Thursday, July 21, 2011
By Chris Broussard
I spoke with several agents on Thursday about the possibility of their players going overseas and heard varying opinions. One prominent agent who represents one of league's top players was completely sold on the idea of players competing for teams in Europe or Asia during the lockout.
He said 80 percent of the players in the league are pursuing, considering, or open to the idea of playing overseas. He said agents aren't being forthright publicly about their clients' desires to play overseas because there are only a limited number of opportunities available and they want to keep their negotiations secret.
This agent thinks big money awaits players overseas (as much as $1 million per month) and not just in terms of revenue made from playing ball. He also believes the opportunity exists to negotiate favorable merchandising agreements overseas, whereas players would get a significant amount of money from the jersey sales their overseas clubs would generate.
For instance, if Kobe Bryant signed with Besiktas in Turkey, can you imagine how many of his Besiktas jerseys would sell worldwide? Even here in the States, my guess is that a Bryant Besiktas jersey would be a huge seller. According to this agent, a player could negotiate a deal that would enable him to get a ton of the money his jersey sales generate.
This agent was so excited about the opportunities overseas that he said this:
"If there's no agreement in place by September, all of my players will be playing overseas.''
Trust me, if that's true, Deron Williams' name won't be the only one creating a buzz overseas.
"The players' preference is to be in training camp, playing in the NBA,'' the agent said. "But if the league puts them in the position where they have to go elsewhere to play, then they're going to pursue those opportunties.''
Dwyane Wade, Kevin Durant, Kobe Bryant and Dwight Howard are among the superstars who are reportedly willing to consider playing overseas. One superstar who, at least for now, is not looking into playing elsewhere is LeBron James, according to sources.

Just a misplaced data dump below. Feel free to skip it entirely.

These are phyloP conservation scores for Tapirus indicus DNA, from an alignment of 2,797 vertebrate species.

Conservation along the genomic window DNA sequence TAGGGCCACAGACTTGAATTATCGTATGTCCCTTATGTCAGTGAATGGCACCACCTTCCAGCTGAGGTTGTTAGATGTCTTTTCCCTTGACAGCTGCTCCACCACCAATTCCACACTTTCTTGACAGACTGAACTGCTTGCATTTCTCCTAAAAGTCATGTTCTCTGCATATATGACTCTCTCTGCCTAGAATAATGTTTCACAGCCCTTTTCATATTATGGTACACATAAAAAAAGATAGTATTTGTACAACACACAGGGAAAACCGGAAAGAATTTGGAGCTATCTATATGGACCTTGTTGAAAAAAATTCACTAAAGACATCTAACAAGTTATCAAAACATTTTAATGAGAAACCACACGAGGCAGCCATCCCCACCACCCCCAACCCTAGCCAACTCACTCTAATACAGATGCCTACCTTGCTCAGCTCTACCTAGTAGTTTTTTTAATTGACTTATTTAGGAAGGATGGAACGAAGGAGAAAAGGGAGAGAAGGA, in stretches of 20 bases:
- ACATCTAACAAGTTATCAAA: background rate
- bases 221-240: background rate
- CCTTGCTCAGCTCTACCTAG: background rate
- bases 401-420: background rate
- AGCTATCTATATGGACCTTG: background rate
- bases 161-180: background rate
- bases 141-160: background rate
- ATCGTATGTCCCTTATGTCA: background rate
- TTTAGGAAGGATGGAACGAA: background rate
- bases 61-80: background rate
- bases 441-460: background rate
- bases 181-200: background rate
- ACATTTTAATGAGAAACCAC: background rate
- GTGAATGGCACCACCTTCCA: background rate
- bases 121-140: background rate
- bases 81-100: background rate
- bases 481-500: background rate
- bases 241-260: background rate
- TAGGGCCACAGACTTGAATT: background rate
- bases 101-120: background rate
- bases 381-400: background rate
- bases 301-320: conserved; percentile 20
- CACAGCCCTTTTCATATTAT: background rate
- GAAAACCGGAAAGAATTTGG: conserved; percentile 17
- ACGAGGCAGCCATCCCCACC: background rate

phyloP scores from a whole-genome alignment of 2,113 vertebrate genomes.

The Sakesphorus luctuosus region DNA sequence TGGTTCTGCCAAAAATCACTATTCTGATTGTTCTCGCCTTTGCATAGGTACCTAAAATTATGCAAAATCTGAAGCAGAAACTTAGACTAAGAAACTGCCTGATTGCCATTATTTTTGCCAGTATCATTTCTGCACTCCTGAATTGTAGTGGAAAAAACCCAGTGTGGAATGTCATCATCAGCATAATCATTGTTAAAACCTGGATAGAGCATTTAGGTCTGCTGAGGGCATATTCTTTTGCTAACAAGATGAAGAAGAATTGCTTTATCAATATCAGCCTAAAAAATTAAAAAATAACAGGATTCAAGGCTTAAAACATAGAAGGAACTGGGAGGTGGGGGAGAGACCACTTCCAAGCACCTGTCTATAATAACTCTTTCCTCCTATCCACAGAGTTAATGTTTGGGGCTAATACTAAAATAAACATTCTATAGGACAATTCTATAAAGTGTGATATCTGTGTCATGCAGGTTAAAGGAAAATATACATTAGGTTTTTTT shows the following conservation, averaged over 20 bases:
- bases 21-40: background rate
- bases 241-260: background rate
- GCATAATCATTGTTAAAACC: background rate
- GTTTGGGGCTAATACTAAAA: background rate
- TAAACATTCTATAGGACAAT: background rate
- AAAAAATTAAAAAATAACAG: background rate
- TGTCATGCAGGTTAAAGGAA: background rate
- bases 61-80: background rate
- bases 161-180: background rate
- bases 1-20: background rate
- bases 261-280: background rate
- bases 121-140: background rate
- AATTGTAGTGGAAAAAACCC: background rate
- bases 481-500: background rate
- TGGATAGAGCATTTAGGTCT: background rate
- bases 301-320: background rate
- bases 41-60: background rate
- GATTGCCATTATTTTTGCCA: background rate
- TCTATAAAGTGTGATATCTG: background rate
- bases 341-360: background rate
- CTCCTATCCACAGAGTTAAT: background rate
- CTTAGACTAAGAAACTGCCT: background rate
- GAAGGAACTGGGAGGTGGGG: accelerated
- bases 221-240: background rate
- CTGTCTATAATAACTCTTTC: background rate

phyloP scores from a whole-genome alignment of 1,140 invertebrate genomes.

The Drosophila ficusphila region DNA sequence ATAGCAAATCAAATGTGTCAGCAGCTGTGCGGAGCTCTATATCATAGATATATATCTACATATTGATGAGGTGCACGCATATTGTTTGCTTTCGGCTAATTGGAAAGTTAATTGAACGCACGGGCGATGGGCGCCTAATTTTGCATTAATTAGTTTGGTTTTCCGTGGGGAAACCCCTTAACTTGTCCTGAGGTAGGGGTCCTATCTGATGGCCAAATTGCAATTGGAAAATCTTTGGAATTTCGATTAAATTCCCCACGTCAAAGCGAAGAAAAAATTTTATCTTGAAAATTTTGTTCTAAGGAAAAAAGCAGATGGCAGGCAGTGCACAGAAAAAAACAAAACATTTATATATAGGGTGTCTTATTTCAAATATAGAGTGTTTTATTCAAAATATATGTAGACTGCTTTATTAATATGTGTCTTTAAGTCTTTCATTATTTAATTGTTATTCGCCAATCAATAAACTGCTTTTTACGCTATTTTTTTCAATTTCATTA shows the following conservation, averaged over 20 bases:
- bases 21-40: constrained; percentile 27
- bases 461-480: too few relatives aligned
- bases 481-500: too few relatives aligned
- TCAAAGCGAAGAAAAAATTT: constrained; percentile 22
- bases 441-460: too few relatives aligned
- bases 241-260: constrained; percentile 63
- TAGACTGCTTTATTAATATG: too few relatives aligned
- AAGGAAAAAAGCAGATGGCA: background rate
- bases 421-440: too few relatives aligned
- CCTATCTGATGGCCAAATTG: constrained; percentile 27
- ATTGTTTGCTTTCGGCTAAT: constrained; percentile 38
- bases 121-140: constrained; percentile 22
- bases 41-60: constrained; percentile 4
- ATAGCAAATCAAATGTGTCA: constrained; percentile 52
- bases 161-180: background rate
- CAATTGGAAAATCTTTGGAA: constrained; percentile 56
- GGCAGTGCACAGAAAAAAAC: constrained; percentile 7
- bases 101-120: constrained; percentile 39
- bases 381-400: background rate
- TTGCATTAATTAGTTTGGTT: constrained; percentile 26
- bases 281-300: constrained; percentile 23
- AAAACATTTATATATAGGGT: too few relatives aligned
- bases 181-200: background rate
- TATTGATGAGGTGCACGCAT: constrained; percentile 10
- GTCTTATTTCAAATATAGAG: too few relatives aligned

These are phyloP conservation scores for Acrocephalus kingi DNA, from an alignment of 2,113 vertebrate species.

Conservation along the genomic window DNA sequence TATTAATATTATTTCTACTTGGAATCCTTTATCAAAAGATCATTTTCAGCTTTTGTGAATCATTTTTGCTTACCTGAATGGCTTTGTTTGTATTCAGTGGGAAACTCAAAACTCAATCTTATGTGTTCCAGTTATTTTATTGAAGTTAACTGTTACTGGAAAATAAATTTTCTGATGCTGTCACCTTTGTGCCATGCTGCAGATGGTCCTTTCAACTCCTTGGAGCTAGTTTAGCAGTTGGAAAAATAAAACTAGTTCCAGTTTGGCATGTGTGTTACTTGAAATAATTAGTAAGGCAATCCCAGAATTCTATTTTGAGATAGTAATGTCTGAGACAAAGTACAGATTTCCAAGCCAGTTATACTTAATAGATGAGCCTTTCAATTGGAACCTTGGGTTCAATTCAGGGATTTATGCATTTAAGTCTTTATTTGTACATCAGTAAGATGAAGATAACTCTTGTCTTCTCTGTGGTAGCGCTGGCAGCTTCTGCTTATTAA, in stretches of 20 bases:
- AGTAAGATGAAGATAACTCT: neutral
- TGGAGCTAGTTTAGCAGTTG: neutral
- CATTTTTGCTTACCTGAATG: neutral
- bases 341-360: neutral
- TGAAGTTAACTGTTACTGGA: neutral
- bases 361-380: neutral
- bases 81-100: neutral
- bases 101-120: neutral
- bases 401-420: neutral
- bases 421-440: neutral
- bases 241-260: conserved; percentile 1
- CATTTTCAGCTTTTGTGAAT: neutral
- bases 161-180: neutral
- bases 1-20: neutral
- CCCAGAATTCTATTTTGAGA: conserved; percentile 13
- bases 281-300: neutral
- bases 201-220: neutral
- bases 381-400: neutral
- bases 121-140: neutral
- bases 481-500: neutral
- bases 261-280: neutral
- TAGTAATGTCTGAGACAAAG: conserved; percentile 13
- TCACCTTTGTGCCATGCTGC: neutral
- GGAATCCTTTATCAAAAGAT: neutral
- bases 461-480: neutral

Other agents weren't so high on the idea of playing overseas. Some felt it wasn't worth it for a superstar player with a large NBA contract to risk injury by playing overseas. Sure, he can get insurance in case of injury, but the premiums on a contract worth $30, $40, $50 million is not cheap.
One agent said he's trying to get clients who are free agents jobs overseas, but he's advising those who are signed to NBA clubs to stay in America.
Brandon Jennings, who played one season in Italy straight out of high school, said he's not currently pursuing an opportunity overseas, though he didn't rule it out completely.
"Right now, I'm just grinding and staying in the weight room,'' he said in a text. "I wouldn't mind going back overseas if it's the right situation. And I would have to get paid everything up front.''
That last sentence is a reference to the European clubs' habit of paying players late, if at all.
One owner has told some business associates that he doesn't think there will be an All-Star Game this season. That could mean one of two things: a 50-game season or no season at all.
Neither option is what fans want to hear.
One big-time agent told me he believes it's all or nothing for the players and the owners: that there will either be a full 82-game season or no season at all.
The staffs for the NBA and the players union are meeting Friday in New York. Neither commissioner David Stern nor union chief Billy Hunter will be present. The plan is to discuss things such as the salary cap, the luxury tax and the rookie wage scale - things outside of the most important issue of the revenue split, the percentage of basketball related income that the players receive.
A meeting including Stern, Hunter, owners and player reps probably won't occur until the first week of August, which will leave the two sides about one month to work with before games start being cancelled.